Jamie keeps a running count -- 44 -- of the trips he has taken to Canada to visit his father. He keeps copies of the 150 e-mails his dad sent over the years.
"I loved going and seeing where he was and seeing what he was doing, seeing all the different places," Jamie says. "But it was tough not having him around."
Today, the Bissells try to keep electronically tethered by their cell phones, but the connection is unsatisfying. They call each other three to six times a day and dispatch e-mails that, although convenient, underscore the realities of their separation. Martha found out Jim grew a beard when she saw it in a picture he e-mailed her. As for the children, they don't like the computer missives.
"They like to get letters they can hold in their hands and can open," Martha says. "I can print e-mails, but it's not the same."
Martha knew the business was given to long spells on location when she fell for Jim in 1994 on the set of "Jumanji." A native of Toronto, Martha was working as the film's costume designer. The two were driving through Oregon during a break in filming when Jim proposed with words that would foreshadow their married life.
"When I asked her to marry me, I didn't ask her to be my wife. I asked her to be my collaborator."
Her reply? "I don't know if you're asking me to marry you or go into business with you."
In a sense, they did both. When Alexander was born, Martha set aside her career. "There's only room for one gypsy in this family," she says.
Sitting at the dining room table, she opens a scrapbook of her work, wistfully reminiscing about the TV movies, the theatrical productions, the "Ernest" comedies.
"I loved my job," she says, turning the pages. "When I came home and stopped working and just was a homemaker -- I was really sad. But in my heart the best thing to do is to raise really good, healthy and well-balanced kids."
Pausing, she adds: "I feel funny showing all that stuff off, but I'm really proud of it."
Long Day, New Time Zone
For all the family upheaval wrought by long stints in Canada, at least Bissell gets invited.
"I hate to be a doomsayer," he says, "but I don't think the work is ever going to come back to Los Angeles in the way it used to be. The best thing a designer like me who lives in Los Angeles can do is position himself to work anywhere."
With jobs at a premium throughout the industry, holding out for one closer to home is no longer realistic. Before "Confessions" Bissell was unemployed for six months largely because of projects that fell apart. The movie came at a good time.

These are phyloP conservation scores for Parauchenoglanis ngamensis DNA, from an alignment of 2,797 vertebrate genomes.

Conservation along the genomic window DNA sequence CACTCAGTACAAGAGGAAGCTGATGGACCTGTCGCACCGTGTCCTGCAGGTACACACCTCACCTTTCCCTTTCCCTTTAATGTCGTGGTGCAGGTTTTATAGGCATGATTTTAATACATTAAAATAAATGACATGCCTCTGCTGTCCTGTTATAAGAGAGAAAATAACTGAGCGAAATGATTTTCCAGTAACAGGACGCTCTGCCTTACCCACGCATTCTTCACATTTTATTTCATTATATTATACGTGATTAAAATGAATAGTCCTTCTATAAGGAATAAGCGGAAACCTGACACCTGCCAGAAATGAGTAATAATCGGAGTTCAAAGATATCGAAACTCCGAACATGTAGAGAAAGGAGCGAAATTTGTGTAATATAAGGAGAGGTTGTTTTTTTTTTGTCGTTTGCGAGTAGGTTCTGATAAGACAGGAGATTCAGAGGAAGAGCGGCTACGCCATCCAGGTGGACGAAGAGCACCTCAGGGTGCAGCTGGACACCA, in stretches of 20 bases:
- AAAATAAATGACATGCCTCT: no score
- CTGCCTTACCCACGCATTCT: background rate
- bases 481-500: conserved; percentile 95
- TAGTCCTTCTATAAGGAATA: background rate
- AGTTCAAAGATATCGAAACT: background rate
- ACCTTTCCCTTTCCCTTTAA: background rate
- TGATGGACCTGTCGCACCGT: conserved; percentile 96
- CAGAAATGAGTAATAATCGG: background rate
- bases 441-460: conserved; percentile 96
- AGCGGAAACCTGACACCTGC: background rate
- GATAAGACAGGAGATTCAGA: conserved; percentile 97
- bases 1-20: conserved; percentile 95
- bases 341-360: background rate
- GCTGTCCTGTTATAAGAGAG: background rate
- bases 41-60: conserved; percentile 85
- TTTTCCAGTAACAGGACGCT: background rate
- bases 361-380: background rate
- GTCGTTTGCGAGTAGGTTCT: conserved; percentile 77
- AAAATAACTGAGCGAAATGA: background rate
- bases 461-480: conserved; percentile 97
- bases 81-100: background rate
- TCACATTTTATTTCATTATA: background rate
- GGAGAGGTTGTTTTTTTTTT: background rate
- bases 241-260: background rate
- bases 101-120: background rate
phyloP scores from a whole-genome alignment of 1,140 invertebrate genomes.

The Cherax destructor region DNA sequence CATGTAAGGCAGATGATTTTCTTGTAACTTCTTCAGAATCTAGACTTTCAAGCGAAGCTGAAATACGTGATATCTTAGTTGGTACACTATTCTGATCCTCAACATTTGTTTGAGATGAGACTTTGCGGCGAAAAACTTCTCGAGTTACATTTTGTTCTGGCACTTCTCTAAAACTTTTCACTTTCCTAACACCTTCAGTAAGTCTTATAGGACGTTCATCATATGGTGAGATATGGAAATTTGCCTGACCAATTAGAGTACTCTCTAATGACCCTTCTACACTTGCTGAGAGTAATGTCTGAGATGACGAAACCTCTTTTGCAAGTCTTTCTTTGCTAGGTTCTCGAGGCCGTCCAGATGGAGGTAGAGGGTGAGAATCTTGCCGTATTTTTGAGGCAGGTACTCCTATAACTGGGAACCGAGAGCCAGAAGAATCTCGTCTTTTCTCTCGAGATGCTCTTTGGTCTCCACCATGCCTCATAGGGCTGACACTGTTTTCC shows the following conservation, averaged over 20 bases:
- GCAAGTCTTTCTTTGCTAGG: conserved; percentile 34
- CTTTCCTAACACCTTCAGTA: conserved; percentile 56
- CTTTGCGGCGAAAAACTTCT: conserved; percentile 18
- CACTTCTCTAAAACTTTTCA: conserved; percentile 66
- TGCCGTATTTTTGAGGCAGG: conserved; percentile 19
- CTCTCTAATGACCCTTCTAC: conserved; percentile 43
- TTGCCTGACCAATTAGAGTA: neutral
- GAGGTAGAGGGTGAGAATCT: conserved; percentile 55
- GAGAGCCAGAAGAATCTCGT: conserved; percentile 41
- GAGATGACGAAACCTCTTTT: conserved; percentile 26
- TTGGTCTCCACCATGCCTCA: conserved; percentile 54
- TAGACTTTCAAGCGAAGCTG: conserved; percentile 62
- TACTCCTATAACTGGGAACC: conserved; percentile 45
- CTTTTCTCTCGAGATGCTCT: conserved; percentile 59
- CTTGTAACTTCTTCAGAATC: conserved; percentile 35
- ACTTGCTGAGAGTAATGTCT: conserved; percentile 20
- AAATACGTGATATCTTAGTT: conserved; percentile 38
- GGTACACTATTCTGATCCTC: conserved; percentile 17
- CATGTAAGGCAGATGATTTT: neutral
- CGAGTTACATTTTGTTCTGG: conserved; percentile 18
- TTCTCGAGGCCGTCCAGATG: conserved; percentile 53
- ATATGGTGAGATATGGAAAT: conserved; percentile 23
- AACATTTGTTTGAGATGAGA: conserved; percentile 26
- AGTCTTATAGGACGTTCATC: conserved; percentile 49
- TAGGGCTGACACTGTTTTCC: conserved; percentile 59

The film has taken Bissell three time zones away from Martha and the children. His office is on the second floor of Mel's Cite du Cinema, a collection of sound stages originally built as a theater for Montreal's 1968 Expo. There are few signs of warmth in the cinder block office except for the computer screen saver of his children molding a sand castle in Morro Bay.
"Confessions" is an offbeat Miramax movie that marks Clooney's film directing debut. It's a surrealistic look at the life of 1970s game show host Chuck Barris, based on his 1984 self-proclaimed "unauthorized autobiography," and has drawn mixed reviews.
As a production designer, it is Bissell's job to conceive the sets, to give the film a vivid signature look. "I'm responsible for the stuff in back of the actors," Bissell says.
The pay is good, and he enjoys the work. Basic scale for a production designer is $2,800 a week. Most make a lot more, with the elite asking as much as $12,000 a week.
"I'm less than half that," Bissell says. He also gets one set of airline tickets for his family to visit. Any trips after that he pays for.
During his workday, the contacts with Clooney are constant. Bissell is on call to discuss problems or changes that arise, lending his two decades of experience to the first-time director. At night, he becomes Clooney's drinking buddy.
"We would work a 16-hour day, then go pour some scotch in our rooms, discuss scenes and come up with the sets," says Clooney. Bissell, he says, bailed him out "at least 120 times a day."
A Polaroid taken the morning after one of the boozy brainstorming sessions sits on Bissell's desk. He is weary and red-eyed. He looks at the picture and grimaces.
"I'm not proud of it," he says. He was feeling especially lonely that night, he explains, and probably drank too much.
The alienation is compounded by the foreign culture of Quebec. To assist Bissell and the other Americans working on the film, a pronunciation guide is affixed to the wall with the names of people such as assistant director Anne Alloucherie ("Aaah-Loosh-Cher-E").
At other times, the diversion can be as simple as pingpong. The mindless play, the hundreds of daily swats at the plastic yellow ball, are so important that line producer Jeffrey Sudzen, one of the few Angelenos on the film, made it a nonnegotiable demand.
"There were two studios I could have chosen to go with," he says. "I told them that whoever buys me a pingpong table gets my contract."